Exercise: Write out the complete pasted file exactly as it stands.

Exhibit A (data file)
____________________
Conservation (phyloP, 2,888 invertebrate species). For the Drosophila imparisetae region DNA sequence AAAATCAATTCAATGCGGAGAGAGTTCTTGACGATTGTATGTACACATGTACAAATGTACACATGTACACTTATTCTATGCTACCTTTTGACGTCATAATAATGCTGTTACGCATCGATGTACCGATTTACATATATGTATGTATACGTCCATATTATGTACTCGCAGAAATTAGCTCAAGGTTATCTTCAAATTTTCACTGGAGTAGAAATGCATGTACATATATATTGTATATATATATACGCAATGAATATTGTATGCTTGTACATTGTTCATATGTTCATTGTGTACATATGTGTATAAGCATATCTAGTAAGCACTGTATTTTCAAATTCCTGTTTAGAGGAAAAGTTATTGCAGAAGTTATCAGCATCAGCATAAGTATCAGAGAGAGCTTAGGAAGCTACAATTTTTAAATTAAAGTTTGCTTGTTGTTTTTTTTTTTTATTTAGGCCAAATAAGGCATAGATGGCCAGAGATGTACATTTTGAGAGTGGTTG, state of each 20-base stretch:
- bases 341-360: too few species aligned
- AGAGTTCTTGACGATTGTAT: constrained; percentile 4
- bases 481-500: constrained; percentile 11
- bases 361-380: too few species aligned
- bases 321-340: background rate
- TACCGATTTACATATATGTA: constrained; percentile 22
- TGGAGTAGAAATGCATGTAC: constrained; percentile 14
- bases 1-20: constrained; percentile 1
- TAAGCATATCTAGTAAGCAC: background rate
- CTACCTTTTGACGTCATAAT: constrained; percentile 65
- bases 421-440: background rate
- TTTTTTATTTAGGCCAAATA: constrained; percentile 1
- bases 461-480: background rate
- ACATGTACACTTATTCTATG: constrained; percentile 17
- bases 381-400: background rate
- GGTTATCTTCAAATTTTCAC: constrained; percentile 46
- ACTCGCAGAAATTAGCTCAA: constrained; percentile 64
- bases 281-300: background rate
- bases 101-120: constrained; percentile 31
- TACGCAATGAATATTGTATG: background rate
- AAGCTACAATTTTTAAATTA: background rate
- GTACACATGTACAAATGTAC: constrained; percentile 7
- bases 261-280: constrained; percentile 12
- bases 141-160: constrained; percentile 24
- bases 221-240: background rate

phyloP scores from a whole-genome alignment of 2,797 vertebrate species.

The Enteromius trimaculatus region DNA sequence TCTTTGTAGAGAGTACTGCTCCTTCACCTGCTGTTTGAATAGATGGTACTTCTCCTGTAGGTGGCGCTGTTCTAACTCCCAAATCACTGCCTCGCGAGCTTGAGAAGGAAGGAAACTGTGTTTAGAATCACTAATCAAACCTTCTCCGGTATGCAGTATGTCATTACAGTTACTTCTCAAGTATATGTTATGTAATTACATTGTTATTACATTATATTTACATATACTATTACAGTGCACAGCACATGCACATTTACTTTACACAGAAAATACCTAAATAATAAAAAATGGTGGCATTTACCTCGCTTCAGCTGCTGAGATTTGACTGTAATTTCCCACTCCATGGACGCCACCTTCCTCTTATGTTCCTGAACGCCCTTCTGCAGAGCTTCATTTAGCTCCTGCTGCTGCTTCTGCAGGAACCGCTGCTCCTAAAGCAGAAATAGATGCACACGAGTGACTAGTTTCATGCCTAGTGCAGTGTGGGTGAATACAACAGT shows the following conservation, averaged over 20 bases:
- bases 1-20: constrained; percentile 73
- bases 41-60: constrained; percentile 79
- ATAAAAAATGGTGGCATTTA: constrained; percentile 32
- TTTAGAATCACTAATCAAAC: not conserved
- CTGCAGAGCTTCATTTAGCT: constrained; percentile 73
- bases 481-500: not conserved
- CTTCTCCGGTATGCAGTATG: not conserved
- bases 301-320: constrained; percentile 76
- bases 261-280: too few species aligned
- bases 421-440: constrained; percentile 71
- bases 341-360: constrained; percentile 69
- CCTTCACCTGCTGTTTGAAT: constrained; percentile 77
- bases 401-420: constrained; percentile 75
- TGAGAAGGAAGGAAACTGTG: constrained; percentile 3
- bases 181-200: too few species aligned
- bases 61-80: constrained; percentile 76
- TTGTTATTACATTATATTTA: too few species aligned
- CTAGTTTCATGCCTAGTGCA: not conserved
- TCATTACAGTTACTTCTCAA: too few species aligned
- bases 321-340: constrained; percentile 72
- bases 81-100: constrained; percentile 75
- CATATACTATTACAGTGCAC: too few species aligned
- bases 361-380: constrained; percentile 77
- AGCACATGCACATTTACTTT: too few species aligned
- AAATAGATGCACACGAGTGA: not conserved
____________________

Conservation (phyloP, 2,888 invertebrate species). For the Drosophila imparisetae region DNA sequence AAAATCAATTCAATGCGGAGAGAGTTCTTGACGATTGTATGTACACATGTACAAATGTACACATGTACACTTATTCTATGCTACCTTTTGACGTCATAATAATGCTGTTACGCATCGATGTACCGATTTACATATATGTATGTATACGTCCATATTATGTACTCGCAGAAATTAGCTCAAGGTTATCTTCAAATTTTCACTGGAGTAGAAATGCATGTACATATATATTGTATATATATATACGCAATGAATATTGTATGCTTGTACATTGTTCATATGTTCATTGTGTACATATGTGTATAAGCATATCTAGTAAGCACTGTATTTTCAAATTCCTGTTTAGAGGAAAAGTTATTGCAGAAGTTATCAGCATCAGCATAAGTATCAGAGAGAGCTTAGGAAGCTACAATTTTTAAATTAAAGTTTGCTTGTTGTTTTTTTTTTTTATTTAGGCCAAATAAGGCATAGATGGCCAGAGATGTACATTTTGAGAGTGGTTG, state of each 20-base stretch:
- bases 341-360: too few species aligned
- AGAGTTCTTGACGATTGTAT: constrained; percentile 4
- bases 481-500: constrained; percentile 11
- bases 361-380: too few species aligned
- bases 321-340: background rate
- TACCGATTTACATATATGTA: constrained; percentile 22
- TGGAGTAGAAATGCATGTAC: constrained; percentile 14
- bases 1-20: constrained; percentile 1
- TAAGCATATCTAGTAAGCAC: background rate
- CTACCTTTTGACGTCATAAT: constrained; percentile 65
- bases 421-440: background rate
- TTTTTTATTTAGGCCAAATA: constrained; percentile 1
- bases 461-480: background rate
- ACATGTACACTTATTCTATG: constrained; percentile 17
- bases 381-400: background rate
- GGTTATCTTCAAATTTTCAC: constrained; percentile 46
- ACTCGCAGAAATTAGCTCAA: constrained; percentile 64
- bases 281-300: background rate
- bases 101-120: constrained; percentile 31
- TACGCAATGAATATTGTATG: background rate
- AAGCTACAATTTTTAAATTA: background rate
- GTACACATGTACAAATGTAC: constrained; percentile 7
- bases 261-280: constrained; percentile 12
- bases 141-160: constrained; percentile 24
- bases 221-240: background rate

phyloP scores from a whole-genome alignment of 2,797 vertebrate species.

The Enteromius trimaculatus region DNA sequence TCTTTGTAGAGAGTACTGCTCCTTCACCTGCTGTTTGAATAGATGGTACTTCTCCTGTAGGTGGCGCTGTTCTAACTCCCAAATCACTGCCTCGCGAGCTTGAGAAGGAAGGAAACTGTGTTTAGAATCACTAATCAAACCTTCTCCGGTATGCAGTATGTCATTACAGTTACTTCTCAAGTATATGTTATGTAATTACATTGTTATTACATTATATTTACATATACTATTACAGTGCACAGCACATGCACATTTACTTTACACAGAAAATACCTAAATAATAAAAAATGGTGGCATTTACCTCGCTTCAGCTGCTGAGATTTGACTGTAATTTCCCACTCCATGGACGCCACCTTCCTCTTATGTTCCTGAACGCCCTTCTGCAGAGCTTCATTTAGCTCCTGCTGCTGCTTCTGCAGGAACCGCTGCTCCTAAAGCAGAAATAGATGCACACGAGTGACTAGTTTCATGCCTAGTGCAGTGTGGGTGAATACAACAGT shows the following conservation, averaged over 20 bases:
- bases 1-20: constrained; percentile 73
- bases 41-60: constrained; percentile 79
- ATAAAAAATGGTGGCATTTA: constrained; percentile 32
- TTTAGAATCACTAATCAAAC: not conserved
- CTGCAGAGCTTCATTTAGCT: constrained; percentile 73
- bases 481-500: not conserved
- CTTCTCCGGTATGCAGTATG: not conserved
- bases 301-320: constrained; percentile 76
- bases 261-280: too few species aligned
- bases 421-440: constrained; percentile 71
- bases 341-360: constrained; percentile 69
- CCTTCACCTGCTGTTTGAAT: constrained; percentile 77
- bases 401-420: constrained; percentile 75
- TGAGAAGGAAGGAAACTGTG: constrained; percentile 3
- bases 181-200: too few species aligned
- bases 61-80: constrained; percentile 76
- TTGTTATTACATTATATTTA: too few species aligned
- CTAGTTTCATGCCTAGTGCA: not conserved
- TCATTACAGTTACTTCTCAA: too few species aligned
- bases 321-340: constrained; percentile 72
- bases 81-100: constrained; percentile 75
- CATATACTATTACAGTGCAC: too few species aligned
- bases 361-380: constrained; percentile 77
- AGCACATGCACATTTACTTT: too few species aligned
- AAATAGATGCACACGAGTGA: not conserved